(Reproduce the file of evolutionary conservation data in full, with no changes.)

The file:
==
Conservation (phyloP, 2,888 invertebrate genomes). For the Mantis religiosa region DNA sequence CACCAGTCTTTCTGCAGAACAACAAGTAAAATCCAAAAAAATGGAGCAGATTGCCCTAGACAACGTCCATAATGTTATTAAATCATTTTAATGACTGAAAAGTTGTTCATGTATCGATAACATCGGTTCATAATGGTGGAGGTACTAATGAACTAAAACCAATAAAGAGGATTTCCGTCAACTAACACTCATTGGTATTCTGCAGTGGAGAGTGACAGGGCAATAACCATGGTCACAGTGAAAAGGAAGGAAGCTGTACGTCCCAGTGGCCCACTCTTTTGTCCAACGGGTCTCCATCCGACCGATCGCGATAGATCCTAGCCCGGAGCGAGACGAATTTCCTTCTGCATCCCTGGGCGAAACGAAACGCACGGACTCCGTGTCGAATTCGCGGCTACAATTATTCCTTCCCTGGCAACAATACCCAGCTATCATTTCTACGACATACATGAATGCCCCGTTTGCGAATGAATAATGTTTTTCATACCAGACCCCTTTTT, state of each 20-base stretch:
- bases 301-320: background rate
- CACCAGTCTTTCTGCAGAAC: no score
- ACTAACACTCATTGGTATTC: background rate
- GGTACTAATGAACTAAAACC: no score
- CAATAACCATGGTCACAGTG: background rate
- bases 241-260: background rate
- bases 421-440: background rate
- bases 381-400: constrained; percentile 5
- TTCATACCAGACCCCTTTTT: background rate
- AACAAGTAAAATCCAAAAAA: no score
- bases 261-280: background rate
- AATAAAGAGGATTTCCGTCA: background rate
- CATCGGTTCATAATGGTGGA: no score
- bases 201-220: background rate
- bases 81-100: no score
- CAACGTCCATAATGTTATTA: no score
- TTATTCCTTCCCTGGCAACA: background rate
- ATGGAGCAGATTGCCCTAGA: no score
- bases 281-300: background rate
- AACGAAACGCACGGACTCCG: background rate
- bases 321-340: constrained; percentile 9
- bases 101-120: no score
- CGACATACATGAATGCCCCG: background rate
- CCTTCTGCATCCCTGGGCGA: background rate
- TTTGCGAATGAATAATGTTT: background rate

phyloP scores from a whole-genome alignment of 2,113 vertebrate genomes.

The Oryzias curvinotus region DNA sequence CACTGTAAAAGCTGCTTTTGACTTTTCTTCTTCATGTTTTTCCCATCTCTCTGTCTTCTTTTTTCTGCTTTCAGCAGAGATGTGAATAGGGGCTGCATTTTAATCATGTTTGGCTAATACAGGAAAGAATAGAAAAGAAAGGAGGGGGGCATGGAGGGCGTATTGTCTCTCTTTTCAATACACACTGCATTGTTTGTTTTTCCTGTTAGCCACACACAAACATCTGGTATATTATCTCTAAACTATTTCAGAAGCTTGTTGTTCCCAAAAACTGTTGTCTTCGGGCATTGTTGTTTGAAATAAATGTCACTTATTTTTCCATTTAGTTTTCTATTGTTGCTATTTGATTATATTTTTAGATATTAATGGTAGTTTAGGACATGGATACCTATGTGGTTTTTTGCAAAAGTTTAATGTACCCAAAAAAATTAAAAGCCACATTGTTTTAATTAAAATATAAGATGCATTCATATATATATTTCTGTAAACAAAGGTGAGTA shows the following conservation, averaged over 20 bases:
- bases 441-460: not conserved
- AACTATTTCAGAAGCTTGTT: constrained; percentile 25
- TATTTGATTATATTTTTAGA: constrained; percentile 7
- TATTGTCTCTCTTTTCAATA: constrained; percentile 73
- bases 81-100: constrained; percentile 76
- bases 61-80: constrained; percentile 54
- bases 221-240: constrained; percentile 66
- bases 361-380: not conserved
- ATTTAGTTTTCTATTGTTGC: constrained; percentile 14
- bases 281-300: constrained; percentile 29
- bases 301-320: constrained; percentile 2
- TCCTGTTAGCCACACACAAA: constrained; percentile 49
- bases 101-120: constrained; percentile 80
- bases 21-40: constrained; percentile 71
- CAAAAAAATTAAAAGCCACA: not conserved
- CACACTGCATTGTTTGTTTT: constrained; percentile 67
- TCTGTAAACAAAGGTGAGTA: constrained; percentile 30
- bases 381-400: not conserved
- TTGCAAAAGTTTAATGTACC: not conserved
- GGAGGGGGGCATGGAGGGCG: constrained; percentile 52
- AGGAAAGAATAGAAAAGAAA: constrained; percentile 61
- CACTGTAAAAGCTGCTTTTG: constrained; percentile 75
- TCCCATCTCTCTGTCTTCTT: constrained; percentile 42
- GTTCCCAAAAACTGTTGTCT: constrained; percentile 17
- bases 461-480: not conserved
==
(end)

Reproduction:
Conservation (phyloP, 2,888 invertebrate genomes). For the Mantis religiosa region DNA sequence CACCAGTCTTTCTGCAGAACAACAAGTAAAATCCAAAAAAATGGAGCAGATTGCCCTAGACAACGTCCATAATGTTATTAAATCATTTTAATGACTGAAAAGTTGTTCATGTATCGATAACATCGGTTCATAATGGTGGAGGTACTAATGAACTAAAACCAATAAAGAGGATTTCCGTCAACTAACACTCATTGGTATTCTGCAGTGGAGAGTGACAGGGCAATAACCATGGTCACAGTGAAAAGGAAGGAAGCTGTACGTCCCAGTGGCCCACTCTTTTGTCCAACGGGTCTCCATCCGACCGATCGCGATAGATCCTAGCCCGGAGCGAGACGAATTTCCTTCTGCATCCCTGGGCGAAACGAAACGCACGGACTCCGTGTCGAATTCGCGGCTACAATTATTCCTTCCCTGGCAACAATACCCAGCTATCATTTCTACGACATACATGAATGCCCCGTTTGCGAATGAATAATGTTTTTCATACCAGACCCCTTTTT, state of each 20-base stretch:
- bases 301-320: background rate
- CACCAGTCTTTCTGCAGAAC: no score
- ACTAACACTCATTGGTATTC: background rate
- GGTACTAATGAACTAAAACC: no score
- CAATAACCATGGTCACAGTG: background rate
- bases 241-260: background rate
- bases 421-440: background rate
- bases 381-400: constrained; percentile 5
- TTCATACCAGACCCCTTTTT: background rate
- AACAAGTAAAATCCAAAAAA: no score
- bases 261-280: background rate
- AATAAAGAGGATTTCCGTCA: background rate
- CATCGGTTCATAATGGTGGA: no score
- bases 201-220: background rate
- bases 81-100: no score
- CAACGTCCATAATGTTATTA: no score
- TTATTCCTTCCCTGGCAACA: background rate
- ATGGAGCAGATTGCCCTAGA: no score
- bases 281-300: background rate
- AACGAAACGCACGGACTCCG: background rate
- bases 321-340: constrained; percentile 9
- bases 101-120: no score
- CGACATACATGAATGCCCCG: background rate
- CCTTCTGCATCCCTGGGCGA: background rate
- TTTGCGAATGAATAATGTTT: background rate

phyloP scores from a whole-genome alignment of 2,113 vertebrate genomes.

The Oryzias curvinotus region DNA sequence CACTGTAAAAGCTGCTTTTGACTTTTCTTCTTCATGTTTTTCCCATCTCTCTGTCTTCTTTTTTCTGCTTTCAGCAGAGATGTGAATAGGGGCTGCATTTTAATCATGTTTGGCTAATACAGGAAAGAATAGAAAAGAAAGGAGGGGGGCATGGAGGGCGTATTGTCTCTCTTTTCAATACACACTGCATTGTTTGTTTTTCCTGTTAGCCACACACAAACATCTGGTATATTATCTCTAAACTATTTCAGAAGCTTGTTGTTCCCAAAAACTGTTGTCTTCGGGCATTGTTGTTTGAAATAAATGTCACTTATTTTTCCATTTAGTTTTCTATTGTTGCTATTTGATTATATTTTTAGATATTAATGGTAGTTTAGGACATGGATACCTATGTGGTTTTTTGCAAAAGTTTAATGTACCCAAAAAAATTAAAAGCCACATTGTTTTAATTAAAATATAAGATGCATTCATATATATATTTCTGTAAACAAAGGTGAGTA shows the following conservation, averaged over 20 bases:
- bases 441-460: not conserved
- AACTATTTCAGAAGCTTGTT: constrained; percentile 25
- TATTTGATTATATTTTTAGA: constrained; percentile 7
- TATTGTCTCTCTTTTCAATA: constrained; percentile 73
- bases 81-100: constrained; percentile 76
- bases 61-80: constrained; percentile 54
- bases 221-240: constrained; percentile 66
- bases 361-380: not conserved
- ATTTAGTTTTCTATTGTTGC: constrained; percentile 14
- bases 281-300: constrained; percentile 29
- bases 301-320: constrained; percentile 2
- TCCTGTTAGCCACACACAAA: constrained; percentile 49
- bases 101-120: constrained; percentile 80
- bases 21-40: constrained; percentile 71
- CAAAAAAATTAAAAGCCACA: not conserved
- CACACTGCATTGTTTGTTTT: constrained; percentile 67
- TCTGTAAACAAAGGTGAGTA: constrained; percentile 30
- bases 381-400: not conserved
- TTGCAAAAGTTTAATGTACC: not conserved
- GGAGGGGGGCATGGAGGGCG: constrained; percentile 52
- AGGAAAGAATAGAAAAGAAA: constrained; percentile 61
- CACTGTAAAAGCTGCTTTTG: constrained; percentile 75
- TCCCATCTCTCTGTCTTCTT: constrained; percentile 42
- GTTCCCAAAAACTGTTGTCT: constrained; percentile 17
- bases 461-480: not conserved